Tuesday, November 28, 2006

"The Complete Idiot's Guide to Mary of Nazareth"


All about Mary of Nazareth


Norman woman's book offers
complete guide to knowing Jesus' mother

From NewsOk.com,by Carla Hinton,
Religion Editor

Blessed Virgin. Queen of Heaven. The Madonna.

The Bible identifies Mary of Nazareth as the mother of Jesus, thus she
has been given many titles of honor.

Maria Ruiz Scaperlanda of Norman
wants everyone to get to know her namesake as she has: Mother of the Church.
Friend. The first Christian.

In her book, "The Complete Idiot's Guide to
Mary of Nazareth" (Alpha, $18.95), Scaperlanda has written extensively about
Mary. The book, released earlier this year, presents Mary of Nazareth as the
world's most popular mother figure.

"I know some people may be turned
off by the title, but to me, it's perfect," Scaperlanda said. "I want people to
get to know Mary."

She predicted many Christians will focus on Mary as
the feature film "The Nativity Story" makes its debut Friday in theaters
nationwide.

"Somebody said we only bring her out at Christmas, but she's
here all year. She's an intricate part of the story. She was the one who said
‘yes.' She is the heart of what we believe in."


Two Marys point the
way
Scaperlanda, 46, considered it an honor to write about Mary,
particularly since her original contract called for her to write about several
women from the Bible. The publishers of the "The Complete Idiot Guide" series
opted instead to have Scaperlanda focus all of her attention on Jesus' mother.
And she had just three months to complete the book.

To write,
Scaperlanda drew on her research skills, Roman Catholic upbringing and her
education. She has a bachelor's degree in journalism from the University of
Texas and a master's degree in English from the University of Oklahoma. Plus,
she had written several books, including "The Seeker's Guide to Mary" and "The
Journey: A Guide for the Modern Pilgrim" with her husband, Michael, an OU law
professor. In addition to her books, Scaperlanda is a columnist for Catholic
Parent and Catholic Digest.

Immersed in the project, the Cuban-born
Scaperlanda said she was not surprised to feel a deep connection with Mary. She
said she has felt that way all her life, perhaps because of her roots in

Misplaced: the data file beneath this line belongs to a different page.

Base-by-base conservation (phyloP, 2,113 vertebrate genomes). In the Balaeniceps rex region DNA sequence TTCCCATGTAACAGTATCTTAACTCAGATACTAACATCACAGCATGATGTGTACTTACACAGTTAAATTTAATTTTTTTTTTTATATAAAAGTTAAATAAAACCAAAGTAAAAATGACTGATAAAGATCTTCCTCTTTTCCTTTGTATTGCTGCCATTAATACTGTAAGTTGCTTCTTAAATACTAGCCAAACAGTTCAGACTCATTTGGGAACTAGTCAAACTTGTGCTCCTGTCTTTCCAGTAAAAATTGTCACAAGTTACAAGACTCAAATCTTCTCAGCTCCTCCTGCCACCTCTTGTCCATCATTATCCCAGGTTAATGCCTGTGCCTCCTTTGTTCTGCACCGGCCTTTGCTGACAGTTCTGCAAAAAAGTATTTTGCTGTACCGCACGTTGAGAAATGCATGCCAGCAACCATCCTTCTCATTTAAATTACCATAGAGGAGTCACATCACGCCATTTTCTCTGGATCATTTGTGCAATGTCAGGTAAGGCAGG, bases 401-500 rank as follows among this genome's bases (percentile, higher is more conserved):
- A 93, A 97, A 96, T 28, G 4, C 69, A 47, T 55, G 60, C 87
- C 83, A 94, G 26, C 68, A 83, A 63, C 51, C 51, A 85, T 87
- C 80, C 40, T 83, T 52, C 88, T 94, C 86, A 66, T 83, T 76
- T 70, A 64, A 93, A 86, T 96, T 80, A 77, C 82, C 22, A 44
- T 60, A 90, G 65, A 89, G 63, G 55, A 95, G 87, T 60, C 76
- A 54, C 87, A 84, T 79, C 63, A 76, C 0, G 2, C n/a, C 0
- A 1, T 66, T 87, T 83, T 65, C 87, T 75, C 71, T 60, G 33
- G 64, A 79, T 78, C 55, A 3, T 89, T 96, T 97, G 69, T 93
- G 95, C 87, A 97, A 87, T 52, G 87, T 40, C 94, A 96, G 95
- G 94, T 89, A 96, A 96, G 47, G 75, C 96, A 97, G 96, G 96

Catholicism. Also, she said, with her Hispanic heritage, where family is very
important and huge gatherings of family members are a tradition, it's easy for
her to identify with Mary as what she was: a young woman, particularly a young
mother. A mother of four children, now grown, Scaperlanda said she can easily
imagine Mary with her beloved son.

"She was completely human like you
and I. I envision her as a mom — up at night with her baby, rejoicing when that
baby starts to walk, then seeing that child grow and walk in wisdom, which it
says in the Bible."

Mary's humanity is a critical element in the
Christian faith story, "but she always points us to Jesus. She wants us to get
to know Him," Scaperlanda said.

Scaperlanda said she considers Mary to
be the first Christian, "because she was the first one to say Jesus was the
Christ, the son of God.

"Even as frightened as she must have been, she
still acknowledged it. She accepted it."


Lessons from
Mary

Standing in the sanctuary of Our Lady's Cathedral in Oklahoma
City, it is as if Scaperlanda is surrounded by the Mary she calls mother and
friend. The stained-glass windows around the church, which show scenes in Mary's
life, are featured in Scaperlanda's book.
On a sunny day, Mary's face beams
as light filters through the windows.

There are many lessons to be
gleaned from Mary of Nazareth — not just for Catholics, but all Christians,
Scaperlanda said.

"She was a regular Jewish girl who did the most
extraordinary thing. We all hear about ordinary people who do the
extraordinary."

Scaperlanda said seeing "The Nativity Story" may help
people get a glimpse of what it was like for Mary when an angel's pronouncement
signaled an end to life as she knew it and a new journey of faith.

"How
does she do it? She completely relies on God to show her the way," Scaperlanda
said.

"She refers to Him as ‘the Most High,' ‘the Holy One.' She was
able to get through it because she trusted Him completely. That is my prayer for
everyone, whatever their Christian tradition, or even non-Christians.

"She is a woman who literally changed the course of history by being
part of this plan of God's. "




It might just be me, but these "idiot" guides have always turned me off. I would never have The Idiot's Guide to anything on my bookshelf.

One of my favorite college professors told me once, you can tell a lot by how many books a person has in their home, not to mention the quality of those books. I so agree, Dr. Gilbert!

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